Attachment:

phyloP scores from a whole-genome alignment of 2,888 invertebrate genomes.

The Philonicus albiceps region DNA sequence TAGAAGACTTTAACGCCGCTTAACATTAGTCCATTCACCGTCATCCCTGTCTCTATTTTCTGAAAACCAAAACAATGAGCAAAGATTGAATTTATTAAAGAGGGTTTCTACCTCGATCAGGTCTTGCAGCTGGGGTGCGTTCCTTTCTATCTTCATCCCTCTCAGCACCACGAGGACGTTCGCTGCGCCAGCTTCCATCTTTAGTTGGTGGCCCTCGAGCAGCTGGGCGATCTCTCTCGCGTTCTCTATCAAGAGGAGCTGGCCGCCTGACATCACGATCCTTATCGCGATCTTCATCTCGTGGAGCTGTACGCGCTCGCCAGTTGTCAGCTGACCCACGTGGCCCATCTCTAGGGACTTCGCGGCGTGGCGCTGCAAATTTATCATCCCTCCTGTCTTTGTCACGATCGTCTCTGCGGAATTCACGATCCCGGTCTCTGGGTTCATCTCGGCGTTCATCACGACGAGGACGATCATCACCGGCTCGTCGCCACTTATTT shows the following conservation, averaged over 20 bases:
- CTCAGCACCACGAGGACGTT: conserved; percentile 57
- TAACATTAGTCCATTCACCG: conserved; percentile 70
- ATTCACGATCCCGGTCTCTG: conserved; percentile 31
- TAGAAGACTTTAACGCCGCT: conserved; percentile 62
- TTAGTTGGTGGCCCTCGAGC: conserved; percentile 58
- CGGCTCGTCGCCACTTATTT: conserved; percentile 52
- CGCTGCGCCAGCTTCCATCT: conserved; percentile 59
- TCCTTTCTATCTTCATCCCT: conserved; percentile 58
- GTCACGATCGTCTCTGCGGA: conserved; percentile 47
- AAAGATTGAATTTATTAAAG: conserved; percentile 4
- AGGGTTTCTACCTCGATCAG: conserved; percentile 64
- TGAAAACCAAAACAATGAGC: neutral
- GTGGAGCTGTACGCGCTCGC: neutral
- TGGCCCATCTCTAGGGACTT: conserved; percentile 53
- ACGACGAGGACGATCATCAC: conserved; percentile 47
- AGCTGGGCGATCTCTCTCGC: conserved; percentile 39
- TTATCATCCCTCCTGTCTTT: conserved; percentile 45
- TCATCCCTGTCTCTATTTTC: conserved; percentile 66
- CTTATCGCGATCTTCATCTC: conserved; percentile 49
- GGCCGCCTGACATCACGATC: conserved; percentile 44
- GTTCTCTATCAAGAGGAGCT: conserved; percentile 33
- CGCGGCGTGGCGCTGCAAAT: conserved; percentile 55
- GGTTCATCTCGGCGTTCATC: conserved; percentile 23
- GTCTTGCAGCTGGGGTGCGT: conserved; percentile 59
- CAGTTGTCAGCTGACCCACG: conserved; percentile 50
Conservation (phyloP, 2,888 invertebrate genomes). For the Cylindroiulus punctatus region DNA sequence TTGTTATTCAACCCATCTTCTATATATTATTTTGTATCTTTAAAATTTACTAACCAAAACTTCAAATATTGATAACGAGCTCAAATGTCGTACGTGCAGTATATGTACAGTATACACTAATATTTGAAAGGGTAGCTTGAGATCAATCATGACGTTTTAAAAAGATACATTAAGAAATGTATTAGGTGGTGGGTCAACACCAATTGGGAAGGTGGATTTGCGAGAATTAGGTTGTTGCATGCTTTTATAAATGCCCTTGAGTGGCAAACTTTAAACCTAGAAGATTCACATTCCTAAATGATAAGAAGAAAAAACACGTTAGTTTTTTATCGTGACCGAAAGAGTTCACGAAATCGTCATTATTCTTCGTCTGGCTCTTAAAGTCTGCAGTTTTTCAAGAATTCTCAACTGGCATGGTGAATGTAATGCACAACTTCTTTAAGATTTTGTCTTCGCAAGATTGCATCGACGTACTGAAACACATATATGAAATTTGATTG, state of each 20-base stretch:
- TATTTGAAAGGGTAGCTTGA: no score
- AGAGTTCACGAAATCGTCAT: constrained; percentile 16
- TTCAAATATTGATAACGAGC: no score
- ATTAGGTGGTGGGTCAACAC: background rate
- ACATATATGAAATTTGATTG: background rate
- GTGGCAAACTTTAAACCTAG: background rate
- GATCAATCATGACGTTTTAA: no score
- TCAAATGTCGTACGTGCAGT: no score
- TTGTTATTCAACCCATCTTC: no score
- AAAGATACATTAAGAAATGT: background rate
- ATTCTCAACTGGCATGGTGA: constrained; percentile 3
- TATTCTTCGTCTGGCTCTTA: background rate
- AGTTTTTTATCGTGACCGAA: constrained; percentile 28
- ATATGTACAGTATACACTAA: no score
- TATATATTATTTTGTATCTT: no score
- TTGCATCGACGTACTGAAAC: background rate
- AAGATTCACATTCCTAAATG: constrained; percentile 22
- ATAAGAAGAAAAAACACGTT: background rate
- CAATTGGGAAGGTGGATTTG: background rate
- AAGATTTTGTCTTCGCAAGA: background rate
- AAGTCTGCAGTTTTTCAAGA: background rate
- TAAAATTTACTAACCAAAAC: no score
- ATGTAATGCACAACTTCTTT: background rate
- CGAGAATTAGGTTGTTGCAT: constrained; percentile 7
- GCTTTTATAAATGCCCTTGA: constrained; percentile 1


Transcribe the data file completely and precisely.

phyloP scores from a whole-genome alignment of 2,888 invertebrate genomes.

The Philonicus albiceps region DNA sequence TAGAAGACTTTAACGCCGCTTAACATTAGTCCATTCACCGTCATCCCTGTCTCTATTTTCTGAAAACCAAAACAATGAGCAAAGATTGAATTTATTAAAGAGGGTTTCTACCTCGATCAGGTCTTGCAGCTGGGGTGCGTTCCTTTCTATCTTCATCCCTCTCAGCACCACGAGGACGTTCGCTGCGCCAGCTTCCATCTTTAGTTGGTGGCCCTCGAGCAGCTGGGCGATCTCTCTCGCGTTCTCTATCAAGAGGAGCTGGCCGCCTGACATCACGATCCTTATCGCGATCTTCATCTCGTGGAGCTGTACGCGCTCGCCAGTTGTCAGCTGACCCACGTGGCCCATCTCTAGGGACTTCGCGGCGTGGCGCTGCAAATTTATCATCCCTCCTGTCTTTGTCACGATCGTCTCTGCGGAATTCACGATCCCGGTCTCTGGGTTCATCTCGGCGTTCATCACGACGAGGACGATCATCACCGGCTCGTCGCCACTTATTT shows the following conservation, averaged over 20 bases:
- CTCAGCACCACGAGGACGTT: conserved; percentile 57
- TAACATTAGTCCATTCACCG: conserved; percentile 70
- ATTCACGATCCCGGTCTCTG: conserved; percentile 31
- TAGAAGACTTTAACGCCGCT: conserved; percentile 62
- TTAGTTGGTGGCCCTCGAGC: conserved; percentile 58
- CGGCTCGTCGCCACTTATTT: conserved; percentile 52
- CGCTGCGCCAGCTTCCATCT: conserved; percentile 59
- TCCTTTCTATCTTCATCCCT: conserved; percentile 58
- GTCACGATCGTCTCTGCGGA: conserved; percentile 47
- AAAGATTGAATTTATTAAAG: conserved; percentile 4
- AGGGTTTCTACCTCGATCAG: conserved; percentile 64
- TGAAAACCAAAACAATGAGC: neutral
- GTGGAGCTGTACGCGCTCGC: neutral
- TGGCCCATCTCTAGGGACTT: conserved; percentile 53
- ACGACGAGGACGATCATCAC: conserved; percentile 47
- AGCTGGGCGATCTCTCTCGC: conserved; percentile 39
- TTATCATCCCTCCTGTCTTT: conserved; percentile 45
- TCATCCCTGTCTCTATTTTC: conserved; percentile 66
- CTTATCGCGATCTTCATCTC: conserved; percentile 49
- GGCCGCCTGACATCACGATC: conserved; percentile 44
- GTTCTCTATCAAGAGGAGCT: conserved; percentile 33
- CGCGGCGTGGCGCTGCAAAT: conserved; percentile 55
- GGTTCATCTCGGCGTTCATC: conserved; percentile 23
- GTCTTGCAGCTGGGGTGCGT: conserved; percentile 59
- CAGTTGTCAGCTGACCCACG: conserved; percentile 50
Conservation (phyloP, 2,888 invertebrate genomes). For the Cylindroiulus punctatus region DNA sequence TTGTTATTCAACCCATCTTCTATATATTATTTTGTATCTTTAAAATTTACTAACCAAAACTTCAAATATTGATAACGAGCTCAAATGTCGTACGTGCAGTATATGTACAGTATACACTAATATTTGAAAGGGTAGCTTGAGATCAATCATGACGTTTTAAAAAGATACATTAAGAAATGTATTAGGTGGTGGGTCAACACCAATTGGGAAGGTGGATTTGCGAGAATTAGGTTGTTGCATGCTTTTATAAATGCCCTTGAGTGGCAAACTTTAAACCTAGAAGATTCACATTCCTAAATGATAAGAAGAAAAAACACGTTAGTTTTTTATCGTGACCGAAAGAGTTCACGAAATCGTCATTATTCTTCGTCTGGCTCTTAAAGTCTGCAGTTTTTCAAGAATTCTCAACTGGCATGGTGAATGTAATGCACAACTTCTTTAAGATTTTGTCTTCGCAAGATTGCATCGACGTACTGAAACACATATATGAAATTTGATTG, state of each 20-base stretch:
- TATTTGAAAGGGTAGCTTGA: no score
- AGAGTTCACGAAATCGTCAT: constrained; percentile 16
- TTCAAATATTGATAACGAGC: no score
- ATTAGGTGGTGGGTCAACAC: background rate
- ACATATATGAAATTTGATTG: background rate
- GTGGCAAACTTTAAACCTAG: background rate
- GATCAATCATGACGTTTTAA: no score
- TCAAATGTCGTACGTGCAGT: no score
- TTGTTATTCAACCCATCTTC: no score
- AAAGATACATTAAGAAATGT: background rate
- ATTCTCAACTGGCATGGTGA: constrained; percentile 3
- TATTCTTCGTCTGGCTCTTA: background rate
- AGTTTTTTATCGTGACCGAA: constrained; percentile 28
- ATATGTACAGTATACACTAA: no score
- TATATATTATTTTGTATCTT: no score
- TTGCATCGACGTACTGAAAC: background rate
- AAGATTCACATTCCTAAATG: constrained; percentile 22
- ATAAGAAGAAAAAACACGTT: background rate
- CAATTGGGAAGGTGGATTTG: background rate
- AAGATTTTGTCTTCGCAAGA: background rate
- AAGTCTGCAGTTTTTCAAGA: background rate
- TAAAATTTACTAACCAAAAC: no score
- ATGTAATGCACAACTTCTTT: background rate
- CGAGAATTAGGTTGTTGCAT: constrained; percentile 7
- GCTTTTATAAATGCCCTTGA: constrained; percentile 1